"First of all, God reveals in St. Joseph that a father is a man who is obedient to God in an uncomplicated, sacrificial and steadfast way. In the Gospel of Matthew we read of the visit of an angel sent by God to communicate a message to Joseph, that the child in Mary’s womb was conceived by the Holy Spirit. St. Joseph is to take Mary— which means to stay with her as husband—and he is to name the child Jesus. God entrusted Joseph with a sacred duty: the protector and guardian of the Child Jesus and Mary; he is to keep them well and safe from harm. St. Joseph, through his humble obedience, is to become the model of fatherhood for all peoples and the patron of all fathers in the universal Church. This model of fathers must be sacrificial; he must be wise, prudent, and even heroic. Like any ordinary man, he must do honest and hard work for his wages. Joseph isn’t given a free ride, nor does he complain about his lot in life. Indeed, his life was most likely quite difficult, especially protecting Jesus and Mary from the forces of evil that sought to envelop them. God communicates to us the beauty of family, and the divine calling of fatherhood, the fatherhood of God, and the fatherhood of man, typified by St. Joseph. It is not accidental that Jesus needed a human father—even though he is the Son of the Eternal Father. It is not accidental that Mary needed a committed and loving husband for the plan of God to be fulfilled as He willed it. Mothers and fathers are a fundamental requirement to human life, not one option among many. The sacredness and dignity of this calling is incomparable to any other human relationship." "In a letter written about St. Joseph, Blessed John Paul II wrote, “St. Joseph was called by God to serve the person and mission of Jesus directly through the exercise of his fatherhood… his fatherhood is expressed concretely in his having made his life a service, a sacrifice to the mystery of the Incarnation and to the redemptive mission connected with it. St. Joseph ‘did as the angel of the Lord commanded him’” (Mt 1:24). St. Joseph does this in a way that is silent and humble. He is not boastful; he does not seek the recognition of the world for his sacrifice. He is most of all a just man, one who is righteous because he is obedient to the divine law. St. Joseph is not his own lawmaker; he doesn’t seek his own way in life nor does he seek to make up the rules as he goes along. He recognizes and respects the limits of his authority in relationship to his Creator. He seeks first of all to be obedient to God, understanding that nothing is more important than this. In his obedience he is a model for fatherhood, a model God desires for all men to imitate, a model of service, of sacrifice, and of fidelity to the Church."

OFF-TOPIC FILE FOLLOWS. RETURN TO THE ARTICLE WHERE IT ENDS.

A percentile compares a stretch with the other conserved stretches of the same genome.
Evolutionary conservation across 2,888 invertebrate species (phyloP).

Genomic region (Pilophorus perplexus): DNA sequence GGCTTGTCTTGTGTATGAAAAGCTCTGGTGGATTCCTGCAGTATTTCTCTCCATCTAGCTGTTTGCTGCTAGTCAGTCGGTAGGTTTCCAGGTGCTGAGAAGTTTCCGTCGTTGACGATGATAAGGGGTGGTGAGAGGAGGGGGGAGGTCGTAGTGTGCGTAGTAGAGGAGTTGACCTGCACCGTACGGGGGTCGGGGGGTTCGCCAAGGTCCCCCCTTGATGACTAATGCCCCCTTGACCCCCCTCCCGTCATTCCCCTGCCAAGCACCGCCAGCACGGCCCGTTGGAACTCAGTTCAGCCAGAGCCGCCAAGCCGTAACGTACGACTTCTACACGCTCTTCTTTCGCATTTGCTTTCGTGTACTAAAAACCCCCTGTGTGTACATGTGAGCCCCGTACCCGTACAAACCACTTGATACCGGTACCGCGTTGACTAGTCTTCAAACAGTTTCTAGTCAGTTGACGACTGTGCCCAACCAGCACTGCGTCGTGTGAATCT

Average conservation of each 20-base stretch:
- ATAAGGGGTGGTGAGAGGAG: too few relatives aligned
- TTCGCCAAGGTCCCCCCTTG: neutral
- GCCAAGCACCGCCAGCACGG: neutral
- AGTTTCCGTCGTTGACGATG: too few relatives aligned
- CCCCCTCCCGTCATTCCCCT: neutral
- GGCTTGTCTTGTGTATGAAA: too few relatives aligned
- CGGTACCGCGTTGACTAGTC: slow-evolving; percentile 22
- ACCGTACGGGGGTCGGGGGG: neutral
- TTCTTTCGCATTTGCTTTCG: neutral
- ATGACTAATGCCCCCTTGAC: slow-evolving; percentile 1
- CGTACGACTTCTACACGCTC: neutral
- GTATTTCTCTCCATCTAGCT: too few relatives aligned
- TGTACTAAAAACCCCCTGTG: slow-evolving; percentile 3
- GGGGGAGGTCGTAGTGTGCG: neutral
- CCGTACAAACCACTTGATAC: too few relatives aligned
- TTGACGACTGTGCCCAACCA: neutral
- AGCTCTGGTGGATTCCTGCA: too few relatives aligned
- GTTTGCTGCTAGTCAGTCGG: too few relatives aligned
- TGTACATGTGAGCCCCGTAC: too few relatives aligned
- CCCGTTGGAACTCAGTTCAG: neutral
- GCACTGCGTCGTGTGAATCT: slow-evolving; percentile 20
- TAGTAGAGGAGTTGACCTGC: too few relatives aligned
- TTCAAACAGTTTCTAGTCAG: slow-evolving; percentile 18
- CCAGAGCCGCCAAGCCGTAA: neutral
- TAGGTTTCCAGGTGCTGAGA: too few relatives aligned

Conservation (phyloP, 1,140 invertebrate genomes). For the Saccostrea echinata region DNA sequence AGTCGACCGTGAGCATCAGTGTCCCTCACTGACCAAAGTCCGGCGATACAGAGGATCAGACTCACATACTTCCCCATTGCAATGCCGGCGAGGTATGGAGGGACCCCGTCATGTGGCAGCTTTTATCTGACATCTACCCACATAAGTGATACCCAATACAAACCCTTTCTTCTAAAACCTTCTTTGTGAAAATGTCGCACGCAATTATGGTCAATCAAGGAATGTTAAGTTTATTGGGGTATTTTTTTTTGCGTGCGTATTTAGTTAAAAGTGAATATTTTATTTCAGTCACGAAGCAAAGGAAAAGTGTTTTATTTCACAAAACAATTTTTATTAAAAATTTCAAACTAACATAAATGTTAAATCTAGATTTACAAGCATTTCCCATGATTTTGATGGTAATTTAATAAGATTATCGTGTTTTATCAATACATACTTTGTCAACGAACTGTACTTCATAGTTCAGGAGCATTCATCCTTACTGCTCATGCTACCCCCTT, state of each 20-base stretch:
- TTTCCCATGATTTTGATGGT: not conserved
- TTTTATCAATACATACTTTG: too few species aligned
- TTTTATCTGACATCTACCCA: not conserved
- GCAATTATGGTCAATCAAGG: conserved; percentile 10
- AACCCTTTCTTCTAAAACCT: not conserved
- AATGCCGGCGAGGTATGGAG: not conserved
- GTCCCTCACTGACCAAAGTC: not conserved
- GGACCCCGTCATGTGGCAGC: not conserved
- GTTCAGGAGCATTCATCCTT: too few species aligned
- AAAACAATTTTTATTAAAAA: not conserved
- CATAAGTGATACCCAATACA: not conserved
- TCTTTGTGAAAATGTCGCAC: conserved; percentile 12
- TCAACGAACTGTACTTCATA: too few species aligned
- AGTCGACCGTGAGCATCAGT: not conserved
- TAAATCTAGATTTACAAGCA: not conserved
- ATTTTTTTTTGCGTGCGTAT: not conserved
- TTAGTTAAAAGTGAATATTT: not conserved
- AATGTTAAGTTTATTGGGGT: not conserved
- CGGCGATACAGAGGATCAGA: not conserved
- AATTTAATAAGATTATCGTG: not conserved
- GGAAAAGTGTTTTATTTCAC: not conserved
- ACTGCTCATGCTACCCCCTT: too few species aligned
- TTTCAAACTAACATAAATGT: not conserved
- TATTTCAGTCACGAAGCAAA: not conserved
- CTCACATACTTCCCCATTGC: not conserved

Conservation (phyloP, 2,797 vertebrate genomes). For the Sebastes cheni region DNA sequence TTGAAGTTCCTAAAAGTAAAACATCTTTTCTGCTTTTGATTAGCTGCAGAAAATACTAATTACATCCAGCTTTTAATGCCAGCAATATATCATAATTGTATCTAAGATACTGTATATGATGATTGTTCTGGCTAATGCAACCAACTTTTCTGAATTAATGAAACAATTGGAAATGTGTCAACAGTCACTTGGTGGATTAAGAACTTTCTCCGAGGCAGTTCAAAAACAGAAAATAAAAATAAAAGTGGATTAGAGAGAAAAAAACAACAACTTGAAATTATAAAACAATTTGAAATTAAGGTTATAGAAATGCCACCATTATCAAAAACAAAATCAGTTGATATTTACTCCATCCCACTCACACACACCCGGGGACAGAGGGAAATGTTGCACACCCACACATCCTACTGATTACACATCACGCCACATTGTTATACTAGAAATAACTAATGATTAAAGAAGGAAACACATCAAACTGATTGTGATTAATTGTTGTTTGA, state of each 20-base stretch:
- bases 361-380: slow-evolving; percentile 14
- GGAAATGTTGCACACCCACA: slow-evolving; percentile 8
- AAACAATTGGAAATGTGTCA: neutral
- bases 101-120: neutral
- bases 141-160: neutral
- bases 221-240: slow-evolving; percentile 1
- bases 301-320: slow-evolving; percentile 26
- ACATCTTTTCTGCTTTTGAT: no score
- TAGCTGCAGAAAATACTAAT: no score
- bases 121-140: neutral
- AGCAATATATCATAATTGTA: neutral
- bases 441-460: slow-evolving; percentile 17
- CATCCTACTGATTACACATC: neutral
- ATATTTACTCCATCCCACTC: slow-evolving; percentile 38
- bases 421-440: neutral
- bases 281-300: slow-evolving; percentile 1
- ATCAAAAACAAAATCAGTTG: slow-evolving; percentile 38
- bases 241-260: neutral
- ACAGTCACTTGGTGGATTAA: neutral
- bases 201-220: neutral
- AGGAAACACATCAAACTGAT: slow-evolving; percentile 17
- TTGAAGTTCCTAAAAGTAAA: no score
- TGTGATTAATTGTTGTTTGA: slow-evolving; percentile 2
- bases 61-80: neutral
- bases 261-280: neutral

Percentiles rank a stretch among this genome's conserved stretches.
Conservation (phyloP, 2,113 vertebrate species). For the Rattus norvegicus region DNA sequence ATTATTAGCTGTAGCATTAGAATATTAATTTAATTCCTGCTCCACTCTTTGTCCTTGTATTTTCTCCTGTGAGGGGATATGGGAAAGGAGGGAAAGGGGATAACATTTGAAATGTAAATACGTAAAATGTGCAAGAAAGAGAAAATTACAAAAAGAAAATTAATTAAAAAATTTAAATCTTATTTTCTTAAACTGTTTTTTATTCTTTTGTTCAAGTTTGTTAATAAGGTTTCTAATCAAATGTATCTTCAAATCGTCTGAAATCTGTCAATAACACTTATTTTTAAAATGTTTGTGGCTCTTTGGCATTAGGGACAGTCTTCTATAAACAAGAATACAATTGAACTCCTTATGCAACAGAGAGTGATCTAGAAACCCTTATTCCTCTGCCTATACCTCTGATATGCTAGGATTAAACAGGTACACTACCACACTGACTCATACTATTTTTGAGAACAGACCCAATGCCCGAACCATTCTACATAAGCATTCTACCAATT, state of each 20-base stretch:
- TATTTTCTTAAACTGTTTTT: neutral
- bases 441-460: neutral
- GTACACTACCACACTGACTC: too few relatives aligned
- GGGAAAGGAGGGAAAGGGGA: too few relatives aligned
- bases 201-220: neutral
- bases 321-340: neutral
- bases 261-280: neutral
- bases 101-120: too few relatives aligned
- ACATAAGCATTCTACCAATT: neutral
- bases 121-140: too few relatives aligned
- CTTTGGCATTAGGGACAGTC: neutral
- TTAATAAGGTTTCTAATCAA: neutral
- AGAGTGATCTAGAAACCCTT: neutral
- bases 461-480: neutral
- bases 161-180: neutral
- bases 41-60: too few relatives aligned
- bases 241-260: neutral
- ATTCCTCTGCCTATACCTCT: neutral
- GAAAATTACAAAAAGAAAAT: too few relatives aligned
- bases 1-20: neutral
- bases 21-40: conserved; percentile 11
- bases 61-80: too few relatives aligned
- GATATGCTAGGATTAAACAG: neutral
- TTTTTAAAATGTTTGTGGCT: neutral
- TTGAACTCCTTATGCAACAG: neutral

"The litany of St. Joseph lists the traditional titles of St. Joseph. He is called diligent Protector of Christ, he is called Most Just, Most Chaste, Most Prudent, Most Strong, Most Obedient, Most Faithful, Mirror of Patience, Lover of Poverty, Glory of Home Life, Pillar of Families, Solace of the Wretched, Hope of the Sick, Patron of the Dying, Terror of Demons, Protector of Holy Church. Fatherhood is a sublime vocation; it is a call to participate in a type of divine life."